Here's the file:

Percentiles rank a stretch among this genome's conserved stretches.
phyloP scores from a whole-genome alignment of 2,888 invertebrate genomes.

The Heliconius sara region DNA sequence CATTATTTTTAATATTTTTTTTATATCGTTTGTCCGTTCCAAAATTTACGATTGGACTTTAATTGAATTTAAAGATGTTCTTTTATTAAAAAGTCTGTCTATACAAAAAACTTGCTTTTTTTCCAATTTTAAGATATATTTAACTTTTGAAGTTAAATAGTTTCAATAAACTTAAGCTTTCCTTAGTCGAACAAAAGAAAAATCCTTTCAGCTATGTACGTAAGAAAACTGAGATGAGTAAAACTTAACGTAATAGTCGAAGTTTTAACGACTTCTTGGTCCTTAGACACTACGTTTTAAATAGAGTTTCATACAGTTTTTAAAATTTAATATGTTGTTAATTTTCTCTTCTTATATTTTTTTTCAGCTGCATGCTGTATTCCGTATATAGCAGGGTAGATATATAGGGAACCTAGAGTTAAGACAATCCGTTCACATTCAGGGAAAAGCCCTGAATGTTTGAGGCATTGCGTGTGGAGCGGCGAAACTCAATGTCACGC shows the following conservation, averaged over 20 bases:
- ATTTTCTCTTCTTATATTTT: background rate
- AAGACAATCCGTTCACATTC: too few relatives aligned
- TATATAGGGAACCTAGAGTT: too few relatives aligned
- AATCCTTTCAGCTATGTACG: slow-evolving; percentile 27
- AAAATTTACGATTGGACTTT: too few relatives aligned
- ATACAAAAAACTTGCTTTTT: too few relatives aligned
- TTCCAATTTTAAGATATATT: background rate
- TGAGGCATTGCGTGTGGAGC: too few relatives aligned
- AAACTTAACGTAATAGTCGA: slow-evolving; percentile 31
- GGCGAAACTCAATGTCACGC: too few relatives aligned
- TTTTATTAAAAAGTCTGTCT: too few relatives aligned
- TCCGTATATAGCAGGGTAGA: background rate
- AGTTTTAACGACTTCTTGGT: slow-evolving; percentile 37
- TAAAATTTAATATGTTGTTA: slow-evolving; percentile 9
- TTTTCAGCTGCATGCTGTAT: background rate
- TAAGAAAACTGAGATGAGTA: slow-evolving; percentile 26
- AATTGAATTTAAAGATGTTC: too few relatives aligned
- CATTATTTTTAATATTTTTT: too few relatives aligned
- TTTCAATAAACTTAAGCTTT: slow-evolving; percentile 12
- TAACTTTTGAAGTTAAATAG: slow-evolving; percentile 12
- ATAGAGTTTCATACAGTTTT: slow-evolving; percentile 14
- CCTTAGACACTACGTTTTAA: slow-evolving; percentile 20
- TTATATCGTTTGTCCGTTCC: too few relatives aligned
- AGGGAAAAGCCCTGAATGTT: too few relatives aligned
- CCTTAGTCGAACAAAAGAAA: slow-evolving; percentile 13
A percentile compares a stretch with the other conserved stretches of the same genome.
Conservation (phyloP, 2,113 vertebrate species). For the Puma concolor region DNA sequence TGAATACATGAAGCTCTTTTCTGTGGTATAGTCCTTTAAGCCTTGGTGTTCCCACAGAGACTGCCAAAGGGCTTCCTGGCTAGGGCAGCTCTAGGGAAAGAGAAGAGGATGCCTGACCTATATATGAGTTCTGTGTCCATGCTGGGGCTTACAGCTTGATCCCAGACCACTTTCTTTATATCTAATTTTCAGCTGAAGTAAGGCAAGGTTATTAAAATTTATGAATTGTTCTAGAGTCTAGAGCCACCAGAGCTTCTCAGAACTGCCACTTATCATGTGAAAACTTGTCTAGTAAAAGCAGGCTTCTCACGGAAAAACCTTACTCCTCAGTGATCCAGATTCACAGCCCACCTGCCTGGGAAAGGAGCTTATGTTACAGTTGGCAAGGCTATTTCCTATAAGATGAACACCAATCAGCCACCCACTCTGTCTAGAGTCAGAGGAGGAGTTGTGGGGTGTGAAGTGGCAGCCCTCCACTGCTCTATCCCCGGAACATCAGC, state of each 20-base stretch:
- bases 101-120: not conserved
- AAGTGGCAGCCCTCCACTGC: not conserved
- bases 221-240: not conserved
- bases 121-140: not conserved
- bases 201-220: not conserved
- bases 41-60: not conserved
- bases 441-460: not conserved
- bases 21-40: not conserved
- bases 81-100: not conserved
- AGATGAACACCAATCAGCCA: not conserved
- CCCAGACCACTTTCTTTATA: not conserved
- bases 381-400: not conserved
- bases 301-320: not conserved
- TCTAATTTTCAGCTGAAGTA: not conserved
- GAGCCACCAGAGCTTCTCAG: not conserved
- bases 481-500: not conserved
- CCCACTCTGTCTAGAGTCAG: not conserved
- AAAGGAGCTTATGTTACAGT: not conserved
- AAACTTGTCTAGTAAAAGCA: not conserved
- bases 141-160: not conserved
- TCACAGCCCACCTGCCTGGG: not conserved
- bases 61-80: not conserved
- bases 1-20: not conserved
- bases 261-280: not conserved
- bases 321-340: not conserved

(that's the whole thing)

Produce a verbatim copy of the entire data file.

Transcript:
Percentiles rank a stretch among this genome's conserved stretches.
phyloP scores from a whole-genome alignment of 2,888 invertebrate genomes.

The Heliconius sara region DNA sequence CATTATTTTTAATATTTTTTTTATATCGTTTGTCCGTTCCAAAATTTACGATTGGACTTTAATTGAATTTAAAGATGTTCTTTTATTAAAAAGTCTGTCTATACAAAAAACTTGCTTTTTTTCCAATTTTAAGATATATTTAACTTTTGAAGTTAAATAGTTTCAATAAACTTAAGCTTTCCTTAGTCGAACAAAAGAAAAATCCTTTCAGCTATGTACGTAAGAAAACTGAGATGAGTAAAACTTAACGTAATAGTCGAAGTTTTAACGACTTCTTGGTCCTTAGACACTACGTTTTAAATAGAGTTTCATACAGTTTTTAAAATTTAATATGTTGTTAATTTTCTCTTCTTATATTTTTTTTCAGCTGCATGCTGTATTCCGTATATAGCAGGGTAGATATATAGGGAACCTAGAGTTAAGACAATCCGTTCACATTCAGGGAAAAGCCCTGAATGTTTGAGGCATTGCGTGTGGAGCGGCGAAACTCAATGTCACGC shows the following conservation, averaged over 20 bases:
- ATTTTCTCTTCTTATATTTT: background rate
- AAGACAATCCGTTCACATTC: too few relatives aligned
- TATATAGGGAACCTAGAGTT: too few relatives aligned
- AATCCTTTCAGCTATGTACG: slow-evolving; percentile 27
- AAAATTTACGATTGGACTTT: too few relatives aligned
- ATACAAAAAACTTGCTTTTT: too few relatives aligned
- TTCCAATTTTAAGATATATT: background rate
- TGAGGCATTGCGTGTGGAGC: too few relatives aligned
- AAACTTAACGTAATAGTCGA: slow-evolving; percentile 31
- GGCGAAACTCAATGTCACGC: too few relatives aligned
- TTTTATTAAAAAGTCTGTCT: too few relatives aligned
- TCCGTATATAGCAGGGTAGA: background rate
- AGTTTTAACGACTTCTTGGT: slow-evolving; percentile 37
- TAAAATTTAATATGTTGTTA: slow-evolving; percentile 9
- TTTTCAGCTGCATGCTGTAT: background rate
- TAAGAAAACTGAGATGAGTA: slow-evolving; percentile 26
- AATTGAATTTAAAGATGTTC: too few relatives aligned
- CATTATTTTTAATATTTTTT: too few relatives aligned
- TTTCAATAAACTTAAGCTTT: slow-evolving; percentile 12
- TAACTTTTGAAGTTAAATAG: slow-evolving; percentile 12
- ATAGAGTTTCATACAGTTTT: slow-evolving; percentile 14
- CCTTAGACACTACGTTTTAA: slow-evolving; percentile 20
- TTATATCGTTTGTCCGTTCC: too few relatives aligned
- AGGGAAAAGCCCTGAATGTT: too few relatives aligned
- CCTTAGTCGAACAAAAGAAA: slow-evolving; percentile 13
A percentile compares a stretch with the other conserved stretches of the same genome.
Conservation (phyloP, 2,113 vertebrate species). For the Puma concolor region DNA sequence TGAATACATGAAGCTCTTTTCTGTGGTATAGTCCTTTAAGCCTTGGTGTTCCCACAGAGACTGCCAAAGGGCTTCCTGGCTAGGGCAGCTCTAGGGAAAGAGAAGAGGATGCCTGACCTATATATGAGTTCTGTGTCCATGCTGGGGCTTACAGCTTGATCCCAGACCACTTTCTTTATATCTAATTTTCAGCTGAAGTAAGGCAAGGTTATTAAAATTTATGAATTGTTCTAGAGTCTAGAGCCACCAGAGCTTCTCAGAACTGCCACTTATCATGTGAAAACTTGTCTAGTAAAAGCAGGCTTCTCACGGAAAAACCTTACTCCTCAGTGATCCAGATTCACAGCCCACCTGCCTGGGAAAGGAGCTTATGTTACAGTTGGCAAGGCTATTTCCTATAAGATGAACACCAATCAGCCACCCACTCTGTCTAGAGTCAGAGGAGGAGTTGTGGGGTGTGAAGTGGCAGCCCTCCACTGCTCTATCCCCGGAACATCAGC, state of each 20-base stretch:
- bases 101-120: not conserved
- AAGTGGCAGCCCTCCACTGC: not conserved
- bases 221-240: not conserved
- bases 121-140: not conserved
- bases 201-220: not conserved
- bases 41-60: not conserved
- bases 441-460: not conserved
- bases 21-40: not conserved
- bases 81-100: not conserved
- AGATGAACACCAATCAGCCA: not conserved
- CCCAGACCACTTTCTTTATA: not conserved
- bases 381-400: not conserved
- bases 301-320: not conserved
- TCTAATTTTCAGCTGAAGTA: not conserved
- GAGCCACCAGAGCTTCTCAG: not conserved
- bases 481-500: not conserved
- CCCACTCTGTCTAGAGTCAG: not conserved
- AAAGGAGCTTATGTTACAGT: not conserved
- AAACTTGTCTAGTAAAAGCA: not conserved
- bases 141-160: not conserved
- TCACAGCCCACCTGCCTGGG: not conserved
- bases 61-80: not conserved
- bases 1-20: not conserved
- bases 261-280: not conserved
- bases 321-340: not conserved